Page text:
# Lecture_007_Depth_and_Transparency

Painter's algorithm: with $n$ triangles

• sort triangles with $O(n\log n)$

• $O(n)$ storage

Z-buffer: with $n$ fragments

• $O(1)$ per pixel

• $O(n)$

• realistically, with supersample, your z-buffer is per sample not pixel.

Model transparency: with some probability we don't see the object at all, with $\alpha$ probability, we see the object.

• object edge: can be thought of a layer of transparency object

• combine transparency: say you have a $\alpha_1$ in front and a $\alpha_2$ in the back, the combined probability is $\alpha_1 + (1 - \alpha_1)\alpha_2$ (the probability of hitting the first layer plus the probability of miss the first layer and hit the second)

• But this isn't good, we need to assume two events are independent (well, in some case it is a bad assumption, but let's go with it)
• One example of non-independent is: when two triangles both occupy unoccupied space in one pixel. In this case, we will underestimate coverage.
• With assumption of independence (both color value and opaque value), we can use the following equation for calculate color: $c_{12} = \frac{\alpha_1 c_1 + (1 - \alpha_1)\alpha_2 c_2}{\alpha_1 + (1 - \alpha_1)\alpha_2}$
• We can transform the above equation be defining pre-multiplied alpha $C_1 = \alpha_1 \cdot c_1, C_2 = \alpha_2 \cdot c_2$ (but with pre-multiplied alpha, we lose feudality because we are storing (r, g, b, a) into (r, g, b))
• depth order: if we rasterize front to back, then we can "early out"

So in practice:

1. render opaque objects only with z-buffer
2. render transparency back to front with painter's algorithm (sorting transparent triangles first) with no update to z-buffer but with depth test.

For better version of painter's algorithm: search Order-independent transparency.

Alpha Blending:

C_{\text{frame buffer}} = \alpha_{scr} \cdot C_{src} + (1 - \alpha_{scr})\cdot C_{\text{frame buffer}}

C_{\text{frame buffer}} = \max(C_{max}, \alpha_{scr} \cdot C_{src} + C_{\text{frame buffer}})

## Occlusion and Depth Buffer

Depth Buffer: we keep track the depth of the closest triangle seen so far 0. initialize depth for each pixel (super sample) to infinity

1. randomly select a not drawn triangle from buffer
2. for each pixel (super sample), draw that triangle if its depth value is smaller than stored value, don't draw if its depth value is larger than stored value
3. update new depth buffer if pixel (super sample) get drawn
4. repeat until all triangles are drawn

The above technique will work fine with supersample. You obtain multiple copies of frame buffer and then merge them into one.

Space: constant space per sample for depth buffer, don't depend on overlapping primitives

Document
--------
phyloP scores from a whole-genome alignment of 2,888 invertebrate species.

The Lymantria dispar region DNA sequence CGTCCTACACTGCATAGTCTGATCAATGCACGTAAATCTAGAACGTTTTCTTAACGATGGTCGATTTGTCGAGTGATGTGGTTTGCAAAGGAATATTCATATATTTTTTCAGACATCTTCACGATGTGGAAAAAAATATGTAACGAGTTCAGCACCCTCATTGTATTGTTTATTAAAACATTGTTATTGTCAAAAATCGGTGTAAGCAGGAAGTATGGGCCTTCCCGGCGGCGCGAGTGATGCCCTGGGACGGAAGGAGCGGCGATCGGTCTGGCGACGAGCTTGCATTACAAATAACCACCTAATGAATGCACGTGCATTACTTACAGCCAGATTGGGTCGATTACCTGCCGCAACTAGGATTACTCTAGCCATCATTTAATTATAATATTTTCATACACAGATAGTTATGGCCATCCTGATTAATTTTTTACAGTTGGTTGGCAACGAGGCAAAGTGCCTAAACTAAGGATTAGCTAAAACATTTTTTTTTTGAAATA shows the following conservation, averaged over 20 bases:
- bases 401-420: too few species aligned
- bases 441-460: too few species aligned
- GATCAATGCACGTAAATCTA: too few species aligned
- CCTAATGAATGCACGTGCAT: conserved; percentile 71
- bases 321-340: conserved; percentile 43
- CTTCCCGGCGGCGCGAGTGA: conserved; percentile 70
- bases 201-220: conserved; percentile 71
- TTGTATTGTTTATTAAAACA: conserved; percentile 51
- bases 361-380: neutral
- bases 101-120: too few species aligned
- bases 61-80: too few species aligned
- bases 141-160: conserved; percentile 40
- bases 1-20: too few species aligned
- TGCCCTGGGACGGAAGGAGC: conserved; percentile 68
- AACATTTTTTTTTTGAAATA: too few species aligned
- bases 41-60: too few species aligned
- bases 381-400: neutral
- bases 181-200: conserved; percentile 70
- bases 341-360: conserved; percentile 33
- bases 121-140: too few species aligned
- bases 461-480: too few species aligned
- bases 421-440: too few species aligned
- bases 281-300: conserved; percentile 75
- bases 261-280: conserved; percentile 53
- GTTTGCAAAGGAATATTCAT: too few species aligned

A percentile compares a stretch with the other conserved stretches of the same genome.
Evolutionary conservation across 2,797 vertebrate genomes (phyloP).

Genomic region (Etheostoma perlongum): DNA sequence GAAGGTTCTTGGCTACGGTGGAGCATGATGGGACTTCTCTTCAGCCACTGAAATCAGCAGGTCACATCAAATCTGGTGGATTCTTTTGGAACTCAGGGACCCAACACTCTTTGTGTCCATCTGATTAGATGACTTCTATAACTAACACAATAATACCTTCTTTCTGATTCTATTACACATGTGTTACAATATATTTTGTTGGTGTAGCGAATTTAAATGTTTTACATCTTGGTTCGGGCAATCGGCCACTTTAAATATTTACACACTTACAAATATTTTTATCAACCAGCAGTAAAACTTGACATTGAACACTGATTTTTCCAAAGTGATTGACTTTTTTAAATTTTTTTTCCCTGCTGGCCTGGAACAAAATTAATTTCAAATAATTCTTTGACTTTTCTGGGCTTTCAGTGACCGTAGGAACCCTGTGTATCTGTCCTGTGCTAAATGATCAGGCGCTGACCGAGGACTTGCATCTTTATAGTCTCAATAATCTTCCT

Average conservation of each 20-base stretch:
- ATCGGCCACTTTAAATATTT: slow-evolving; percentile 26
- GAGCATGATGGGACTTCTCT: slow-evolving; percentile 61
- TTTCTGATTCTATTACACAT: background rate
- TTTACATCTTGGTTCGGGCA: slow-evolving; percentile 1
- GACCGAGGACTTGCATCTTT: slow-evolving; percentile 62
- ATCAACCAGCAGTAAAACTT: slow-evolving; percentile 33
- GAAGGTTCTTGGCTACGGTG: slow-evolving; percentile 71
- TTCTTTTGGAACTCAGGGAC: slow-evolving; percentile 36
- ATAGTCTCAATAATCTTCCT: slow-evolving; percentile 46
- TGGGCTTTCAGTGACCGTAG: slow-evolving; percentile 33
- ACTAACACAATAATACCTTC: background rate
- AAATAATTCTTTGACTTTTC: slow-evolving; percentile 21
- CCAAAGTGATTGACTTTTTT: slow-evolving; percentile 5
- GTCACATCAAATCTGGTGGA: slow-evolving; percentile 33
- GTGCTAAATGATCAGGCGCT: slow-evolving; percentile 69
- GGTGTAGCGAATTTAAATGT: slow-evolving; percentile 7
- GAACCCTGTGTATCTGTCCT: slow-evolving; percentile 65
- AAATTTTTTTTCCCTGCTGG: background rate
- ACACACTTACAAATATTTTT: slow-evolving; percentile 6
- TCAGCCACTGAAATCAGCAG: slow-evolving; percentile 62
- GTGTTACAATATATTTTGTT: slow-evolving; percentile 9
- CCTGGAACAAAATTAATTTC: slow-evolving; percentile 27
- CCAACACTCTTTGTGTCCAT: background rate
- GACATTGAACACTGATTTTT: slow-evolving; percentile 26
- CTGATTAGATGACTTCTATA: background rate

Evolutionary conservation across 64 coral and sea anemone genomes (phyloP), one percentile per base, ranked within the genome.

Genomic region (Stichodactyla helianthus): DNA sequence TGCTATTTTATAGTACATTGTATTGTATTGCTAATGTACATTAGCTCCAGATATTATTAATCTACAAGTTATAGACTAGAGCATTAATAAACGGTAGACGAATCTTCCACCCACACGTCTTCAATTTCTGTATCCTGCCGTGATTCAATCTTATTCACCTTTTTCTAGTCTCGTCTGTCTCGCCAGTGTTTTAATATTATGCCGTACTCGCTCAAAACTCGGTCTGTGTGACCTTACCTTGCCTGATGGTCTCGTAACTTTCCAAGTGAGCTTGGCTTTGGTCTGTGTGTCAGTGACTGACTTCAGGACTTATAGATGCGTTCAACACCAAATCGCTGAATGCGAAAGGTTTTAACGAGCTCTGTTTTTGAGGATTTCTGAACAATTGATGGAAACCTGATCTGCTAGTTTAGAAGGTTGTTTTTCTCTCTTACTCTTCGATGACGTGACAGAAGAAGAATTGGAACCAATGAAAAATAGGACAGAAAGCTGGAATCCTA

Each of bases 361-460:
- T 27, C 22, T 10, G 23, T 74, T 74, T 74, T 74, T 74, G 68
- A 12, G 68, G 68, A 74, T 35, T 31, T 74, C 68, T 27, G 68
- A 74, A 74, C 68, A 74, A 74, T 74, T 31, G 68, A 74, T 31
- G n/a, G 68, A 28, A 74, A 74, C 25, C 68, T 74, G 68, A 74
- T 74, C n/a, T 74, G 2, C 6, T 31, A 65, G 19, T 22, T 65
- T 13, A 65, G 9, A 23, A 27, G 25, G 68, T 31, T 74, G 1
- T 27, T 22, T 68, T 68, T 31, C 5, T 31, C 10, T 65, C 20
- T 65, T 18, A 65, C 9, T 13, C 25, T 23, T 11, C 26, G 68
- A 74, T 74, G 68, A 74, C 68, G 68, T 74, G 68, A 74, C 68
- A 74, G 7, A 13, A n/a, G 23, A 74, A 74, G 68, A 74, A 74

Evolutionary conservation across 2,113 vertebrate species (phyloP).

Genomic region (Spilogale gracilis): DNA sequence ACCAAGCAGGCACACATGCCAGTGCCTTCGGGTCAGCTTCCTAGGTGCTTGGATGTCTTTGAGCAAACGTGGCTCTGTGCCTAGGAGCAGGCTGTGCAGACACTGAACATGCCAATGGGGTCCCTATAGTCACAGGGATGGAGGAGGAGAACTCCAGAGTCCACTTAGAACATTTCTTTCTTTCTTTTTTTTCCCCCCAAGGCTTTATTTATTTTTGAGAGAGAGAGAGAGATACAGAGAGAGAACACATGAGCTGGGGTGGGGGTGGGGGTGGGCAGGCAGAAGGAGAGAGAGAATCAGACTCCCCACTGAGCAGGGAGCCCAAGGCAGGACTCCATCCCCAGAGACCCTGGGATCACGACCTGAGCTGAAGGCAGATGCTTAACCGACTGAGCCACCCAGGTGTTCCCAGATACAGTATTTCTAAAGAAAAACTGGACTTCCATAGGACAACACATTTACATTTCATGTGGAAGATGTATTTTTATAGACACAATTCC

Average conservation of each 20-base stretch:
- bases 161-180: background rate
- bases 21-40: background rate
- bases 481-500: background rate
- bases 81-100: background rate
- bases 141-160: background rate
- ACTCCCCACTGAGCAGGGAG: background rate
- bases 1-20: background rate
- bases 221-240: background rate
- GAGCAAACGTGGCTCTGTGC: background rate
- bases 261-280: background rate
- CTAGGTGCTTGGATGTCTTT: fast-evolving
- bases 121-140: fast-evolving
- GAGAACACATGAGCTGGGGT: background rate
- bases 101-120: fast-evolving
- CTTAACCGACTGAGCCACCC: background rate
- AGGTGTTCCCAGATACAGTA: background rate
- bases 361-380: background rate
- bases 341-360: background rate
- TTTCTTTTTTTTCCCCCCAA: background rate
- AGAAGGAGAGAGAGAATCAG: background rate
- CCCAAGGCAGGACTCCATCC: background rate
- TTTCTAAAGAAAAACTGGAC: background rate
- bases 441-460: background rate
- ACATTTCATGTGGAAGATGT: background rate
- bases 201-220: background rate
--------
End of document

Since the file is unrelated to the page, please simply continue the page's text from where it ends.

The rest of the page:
Time: constant time per covered sample

## Transparency and Alpha

### Non-Premultiplied Alpha

Over operator for non-premultiplied alpha: non-commutative blending of tinted glass

Given $A = (A_r, A_g, A_b)$ with alpha $\alpha_A$ and $B = (A_r, A_g, A_b)$ with alpha $\alpha_B$, to compute $B$ over $A$, we get: $C = \alpha_BB+ (1 - \alpha_B)\alpha_AA, \alpha_C = \alpha_B + (1 - \alpha_B)\alpha_A$

### Premultiplied Alpha

Premultiplied Alpha: compute $B$ over $A$

• $A' = (\alpha_A A_r, \alpha_A A_g, \alpha_A A_b, \alpha_A)$

• $B' = (\alpha_B B_r, \alpha_B B_g, \alpha_B B_b, \alpha_B)$

• $C' = B' + (1 - \alpha_B) A'$

• $(C_r, C_g, C_b, \alpha_C) \xrightarrow{\text{becomes}}(\frac{C_r}{\alpha_C}, \frac{C_g}{\alpha_C}, \frac{C_b}{\alpha_C})$

• This is exactly how we compose RGB value (we are expressing color in homogeneous coordinates)

Premultiplied alpha is closed under composition

Render mixture of opaque and transparent triangles

1. render all opaque primitives in any order
2. disable write to depth buffer, render semi-transparent triangles in back-to-front order. If depth test passed, triangle is over color buffer, otherwise don't draw. (we need to sort semi-transparent triangles and hope they don't intersect)

## Full Rasterization Pipeline

Steps:

1. Transform triangle vertices into camera-centered world space (inverse of camera transform)
2. Apply perspective projection into normalized coordinate space
3. Clipping: discard triangles lie outside (culling) and clip triangles to box (possibly generate new triangles)
4. Transform normalized coordinates into screen coordinates and to image coordinates
5. Pre-compute data in Barycentric Coordinates
6. Sample Coverage
7. Filtering, MIP Map, Sample Texture, Interpolation
8. Depth Test and Update Depth Value

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